Categories: 
October 30, 2009

Powered By the Internet

I recently engaged in an interesting conversation with my significant other. It went something like this:

Her: "The company made us take our facebook page down, because it wasn't official"
Me: "Really? I figured that'd be an awesome way to market your company... Create a group, invite all of your customers to join you, and advertise via facebook"
Her: ...

While the actual conversation did last a lot longer, she later made a valid point. Being well versed in the web hosting industry (as she has to deal with my barrage of nerdery on a daily basis), she mentioned that it made complete sense that a company such as SoftLayer should use the Internet, and social networking to connect the employees, customers, and fans together, pushing that envelope just a little bit further. Our whole operation, after all, is in fact powered by the internet.

We have all avenues open for social networking to help us power our business. You can look at what's going on in SoftLayer at any given moment via Facebook, Twitter, LinkedIn, The InnerLayer... the list goes on, and surely continues to grow. It's only a matter of time until the next best thing comes around (does anyone remember MySpace, or Friendster?), I'll bet a paycheck* that we'll be quick** to jump on board.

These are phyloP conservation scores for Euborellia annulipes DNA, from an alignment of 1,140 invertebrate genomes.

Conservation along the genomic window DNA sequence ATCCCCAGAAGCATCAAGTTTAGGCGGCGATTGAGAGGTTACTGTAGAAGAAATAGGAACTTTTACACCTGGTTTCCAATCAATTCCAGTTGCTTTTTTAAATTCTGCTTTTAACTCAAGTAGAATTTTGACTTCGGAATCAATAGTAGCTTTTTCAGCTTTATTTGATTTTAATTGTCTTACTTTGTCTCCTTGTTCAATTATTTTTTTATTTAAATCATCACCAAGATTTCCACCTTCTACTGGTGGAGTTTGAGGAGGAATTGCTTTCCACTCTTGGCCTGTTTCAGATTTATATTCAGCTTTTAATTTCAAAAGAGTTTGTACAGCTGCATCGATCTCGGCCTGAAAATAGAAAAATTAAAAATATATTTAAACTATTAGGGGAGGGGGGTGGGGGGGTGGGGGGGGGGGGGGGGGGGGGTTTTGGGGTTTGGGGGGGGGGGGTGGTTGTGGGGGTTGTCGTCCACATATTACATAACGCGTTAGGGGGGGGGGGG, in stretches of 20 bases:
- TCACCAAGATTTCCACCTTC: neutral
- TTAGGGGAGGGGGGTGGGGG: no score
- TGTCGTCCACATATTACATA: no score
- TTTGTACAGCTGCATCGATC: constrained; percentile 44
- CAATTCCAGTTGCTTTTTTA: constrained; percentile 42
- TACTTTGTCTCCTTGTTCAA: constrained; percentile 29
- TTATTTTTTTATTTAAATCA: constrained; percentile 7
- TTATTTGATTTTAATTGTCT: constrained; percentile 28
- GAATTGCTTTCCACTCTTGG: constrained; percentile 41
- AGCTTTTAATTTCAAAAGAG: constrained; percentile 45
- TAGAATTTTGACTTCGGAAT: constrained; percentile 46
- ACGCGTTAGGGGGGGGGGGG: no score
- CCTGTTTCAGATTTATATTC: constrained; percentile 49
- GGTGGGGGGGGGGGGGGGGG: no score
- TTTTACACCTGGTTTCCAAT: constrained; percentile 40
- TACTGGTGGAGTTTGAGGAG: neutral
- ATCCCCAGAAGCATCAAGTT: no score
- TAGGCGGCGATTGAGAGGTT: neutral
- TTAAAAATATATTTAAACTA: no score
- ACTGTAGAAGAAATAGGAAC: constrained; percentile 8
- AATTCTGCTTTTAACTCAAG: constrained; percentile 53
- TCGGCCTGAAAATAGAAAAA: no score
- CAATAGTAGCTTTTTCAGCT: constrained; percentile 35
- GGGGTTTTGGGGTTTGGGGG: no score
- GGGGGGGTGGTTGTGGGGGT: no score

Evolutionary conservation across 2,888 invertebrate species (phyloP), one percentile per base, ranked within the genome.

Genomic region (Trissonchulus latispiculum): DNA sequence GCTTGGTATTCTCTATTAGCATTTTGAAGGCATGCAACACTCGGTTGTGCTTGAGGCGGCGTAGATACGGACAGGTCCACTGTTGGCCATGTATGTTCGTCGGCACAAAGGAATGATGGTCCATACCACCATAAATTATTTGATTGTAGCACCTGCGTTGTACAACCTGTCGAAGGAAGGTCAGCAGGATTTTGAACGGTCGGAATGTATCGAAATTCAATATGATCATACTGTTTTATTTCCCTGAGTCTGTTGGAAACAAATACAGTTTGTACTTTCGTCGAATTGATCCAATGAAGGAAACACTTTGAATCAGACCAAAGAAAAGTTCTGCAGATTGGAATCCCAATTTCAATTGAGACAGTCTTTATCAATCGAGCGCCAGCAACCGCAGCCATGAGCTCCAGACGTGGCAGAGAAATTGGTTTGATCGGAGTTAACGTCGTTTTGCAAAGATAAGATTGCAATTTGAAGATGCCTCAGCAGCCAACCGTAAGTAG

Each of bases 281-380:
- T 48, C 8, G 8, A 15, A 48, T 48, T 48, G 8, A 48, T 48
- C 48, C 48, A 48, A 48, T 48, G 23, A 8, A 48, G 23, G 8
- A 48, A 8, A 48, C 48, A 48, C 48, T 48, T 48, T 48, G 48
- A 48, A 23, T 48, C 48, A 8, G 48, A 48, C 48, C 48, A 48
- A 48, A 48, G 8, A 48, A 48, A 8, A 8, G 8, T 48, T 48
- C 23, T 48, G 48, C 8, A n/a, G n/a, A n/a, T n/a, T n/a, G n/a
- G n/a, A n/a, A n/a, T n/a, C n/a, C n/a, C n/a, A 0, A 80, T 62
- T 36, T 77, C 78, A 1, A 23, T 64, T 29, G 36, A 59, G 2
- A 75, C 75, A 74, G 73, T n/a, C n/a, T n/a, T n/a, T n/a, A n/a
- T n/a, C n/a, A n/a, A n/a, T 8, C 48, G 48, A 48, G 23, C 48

After all, when all is said and done, there's no wrong way to market yourself. People do it all the time in their social networking profiles. They may present themselves as a party animal, a scholar, or a hard worker, but regardless, they're putting their image out for the world to see... and while it seems like a large paradigm shift for businesses, when one stops to think about it, it makes perfect sense; it's a free outlet to market yourself!

So while some companies are stuck in low gear, SoftLayer has hit the throttle, and speeding ahead, continuously braving ahead into new and interesting ideas. We'll continue to push the limits of what's acceptable to most, and use every tool to get our name on the streets.

* Comment made in jest. I will NOT bet an entire paycheck.
** I make no guarantees as to exactly how "quick" quick will be